Summary Review This is a wonderful emotional story with well drawn characters and a bittersweet romance. You will fall in love with Robert and John and be hopeful in the end that their romance will endure.
Lieutenant Robert Pierce of the Royal Navy was raised in the shadow of his father, a great admiral, and has spent his life on the high seas fighting the ships of Napoelon Bonaparte. When he loses a leg in battle and is confined to land, Robert is devastated. Taken in by his sister Maria, Robert faces the infamously cold, wet summer of 1816 trying to adjust to his new life. It’s made all the gloomier by his worry for his best friend and lover, Lieutenant John Burgess, who is still at sea… until a visitor brings a bright ray of sunshine into Robert’s overcast life.
This is the first book that I have read by this author and what a pleasure it was. The writing is evocative and the characters are all wonderfully drawn, culminating in a touching, bittersweet tale of love.
Lieutenant Robert Pierce was doing what all good sons do in historical times, following in his father’s footsteps even though it might not be the right career choice for him. His father, the Admiral, cast a large shadow and Robert had no hope of ever matching his career achievements; at times he felt that he was a huge disappointment.
The Year Without Summer is told by Robert in flashbacks as he’s living with his sister Maria after the accident that ended his career. The story opens with Robert trying to cope with his depression. Not only is he deprived of his career but the man he loves, Lieutenant John Burgess, who is still at sea and from all accounts he’s enjoying a life that was no longer available to Robert. Life at sea at first was dreadful for Robert, with everyone ignoring or ostracising him because of who he was, until John came aboard and it was as if the sun had come out of the clouds. John was beautiful and he took Robert under his wing in many ways, changing his personality from a dour introvert to someone who actually had fun, and they became best friends. As they drew closer other emotions came into play, until ultimately their love led to them having sex, which was so beautifully handled that the transition seemed natural. As John took care of Robert’s hair by braiding it I could feel the tenderness between them which was palpable.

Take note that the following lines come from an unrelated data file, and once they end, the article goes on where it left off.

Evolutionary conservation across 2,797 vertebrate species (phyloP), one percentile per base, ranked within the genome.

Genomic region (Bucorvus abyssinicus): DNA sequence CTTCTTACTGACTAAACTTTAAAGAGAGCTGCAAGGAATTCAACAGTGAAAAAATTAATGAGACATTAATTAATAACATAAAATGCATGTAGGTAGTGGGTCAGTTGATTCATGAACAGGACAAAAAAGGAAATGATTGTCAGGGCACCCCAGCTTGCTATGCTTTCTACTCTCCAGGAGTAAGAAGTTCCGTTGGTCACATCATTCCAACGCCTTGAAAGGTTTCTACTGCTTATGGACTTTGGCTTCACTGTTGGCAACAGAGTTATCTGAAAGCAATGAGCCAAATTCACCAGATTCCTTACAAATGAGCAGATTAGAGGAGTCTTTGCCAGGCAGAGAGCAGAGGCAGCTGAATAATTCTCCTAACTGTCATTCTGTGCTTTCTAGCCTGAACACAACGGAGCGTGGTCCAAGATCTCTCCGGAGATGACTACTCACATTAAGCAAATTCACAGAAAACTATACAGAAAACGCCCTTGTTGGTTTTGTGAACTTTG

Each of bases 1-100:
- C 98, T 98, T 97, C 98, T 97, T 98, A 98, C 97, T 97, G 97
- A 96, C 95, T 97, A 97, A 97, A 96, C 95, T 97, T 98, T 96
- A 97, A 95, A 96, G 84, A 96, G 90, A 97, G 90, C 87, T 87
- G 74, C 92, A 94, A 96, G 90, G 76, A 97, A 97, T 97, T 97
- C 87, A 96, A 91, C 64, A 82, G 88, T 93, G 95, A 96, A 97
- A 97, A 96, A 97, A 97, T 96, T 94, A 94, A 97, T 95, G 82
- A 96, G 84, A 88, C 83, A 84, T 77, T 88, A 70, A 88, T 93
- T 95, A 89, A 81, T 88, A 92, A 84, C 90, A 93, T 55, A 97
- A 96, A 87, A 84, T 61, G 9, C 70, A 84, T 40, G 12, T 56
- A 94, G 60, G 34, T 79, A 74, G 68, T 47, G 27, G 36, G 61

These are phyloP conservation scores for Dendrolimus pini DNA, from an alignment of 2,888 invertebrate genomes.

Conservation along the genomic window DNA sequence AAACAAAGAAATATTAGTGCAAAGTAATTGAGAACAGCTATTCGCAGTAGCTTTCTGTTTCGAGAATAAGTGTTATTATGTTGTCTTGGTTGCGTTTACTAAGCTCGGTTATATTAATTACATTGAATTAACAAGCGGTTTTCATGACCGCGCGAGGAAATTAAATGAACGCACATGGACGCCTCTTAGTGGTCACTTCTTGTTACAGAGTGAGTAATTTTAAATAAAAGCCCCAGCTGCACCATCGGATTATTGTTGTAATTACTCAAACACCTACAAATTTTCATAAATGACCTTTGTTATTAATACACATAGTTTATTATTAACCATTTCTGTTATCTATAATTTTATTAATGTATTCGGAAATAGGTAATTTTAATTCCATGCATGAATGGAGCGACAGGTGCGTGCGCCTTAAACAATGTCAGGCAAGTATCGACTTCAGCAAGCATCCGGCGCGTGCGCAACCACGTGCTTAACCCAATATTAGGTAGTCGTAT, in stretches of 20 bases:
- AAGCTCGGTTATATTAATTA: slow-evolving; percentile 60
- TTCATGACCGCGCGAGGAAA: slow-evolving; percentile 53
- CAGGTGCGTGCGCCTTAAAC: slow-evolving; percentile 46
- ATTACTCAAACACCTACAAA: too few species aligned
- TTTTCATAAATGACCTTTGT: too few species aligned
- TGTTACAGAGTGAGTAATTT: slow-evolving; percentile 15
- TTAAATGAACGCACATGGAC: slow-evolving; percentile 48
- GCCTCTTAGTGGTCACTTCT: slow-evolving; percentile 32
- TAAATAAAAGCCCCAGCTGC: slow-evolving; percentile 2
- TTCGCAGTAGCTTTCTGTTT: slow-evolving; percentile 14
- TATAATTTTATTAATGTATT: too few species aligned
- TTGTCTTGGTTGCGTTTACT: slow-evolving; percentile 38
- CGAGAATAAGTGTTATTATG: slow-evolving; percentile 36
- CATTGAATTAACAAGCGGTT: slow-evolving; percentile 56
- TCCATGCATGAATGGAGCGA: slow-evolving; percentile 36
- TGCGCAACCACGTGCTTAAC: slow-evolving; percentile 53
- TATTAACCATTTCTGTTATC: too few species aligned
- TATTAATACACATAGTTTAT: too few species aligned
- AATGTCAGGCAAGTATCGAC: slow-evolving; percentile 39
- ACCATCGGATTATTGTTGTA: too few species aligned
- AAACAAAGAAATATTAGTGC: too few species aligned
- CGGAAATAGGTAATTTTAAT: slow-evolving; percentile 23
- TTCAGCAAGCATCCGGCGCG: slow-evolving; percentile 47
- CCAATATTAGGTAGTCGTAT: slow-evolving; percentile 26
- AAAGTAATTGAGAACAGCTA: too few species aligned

G.S. Wiley’s writing is at times understated and subtle in some of the scenes between Robert and John when they gradually moved from best friends to lovers, and then when least expected, you’re smacked in the face by the reality and grittiness of life at sea in those times. I love the way she shifts gears. Robert’s accident which resulted with his leg being amputated is told in horrific detail and I travelled that journey with him, with both our hearts breaking. Then the writer describes Robert’s present life, watching the rain from the windows of his sister’s home, with very few options for a future and generally a pretty bleak outlook. But suddenly everything changes for Robert in a heartbeat when he has a visitor, his former lover John Burgess, and it seems that perhaps there may be a future for Robert after all and not one envisaged by his sister, of marriage to one of the lovely ladies who would have loved to help him spend his inheritance.
The Year Without Summer is beautifully written with nuanced characters who come alive between the covers. The romance is emotional as Robert tries to come to terms with what making love to John would mean if they were discovered, not just to him and John career wise, but the disgrace that would befall his entire family. However his love for John overcame his personal fears, and ultimately his only concern was that they would be separated and his life would revert to the way it was before. Maria, Robert’s sister, is somewhat typical of the ladies of the era but she clearly loves her brother and wants the best for him. She tries to get him out of his depression by suggesting activities that they could do together and takes care of him to the extent that he would let her. Robert is a well drawn character as is John and their differences are what draw them to each other.
The story seems to be historically accurate (although I’m no expert) with all the little details throughout, from the men’s attire to the behaviour of the midshipmen on board ship, to Maria who tolerates with good humour her ever absent husband.
If you’re looking for a lovely historical romance with three dimensional characters and a romance that will tug at your heartstrings then I highly recommend The Year Without Summer. It’s a book that you will read again and again.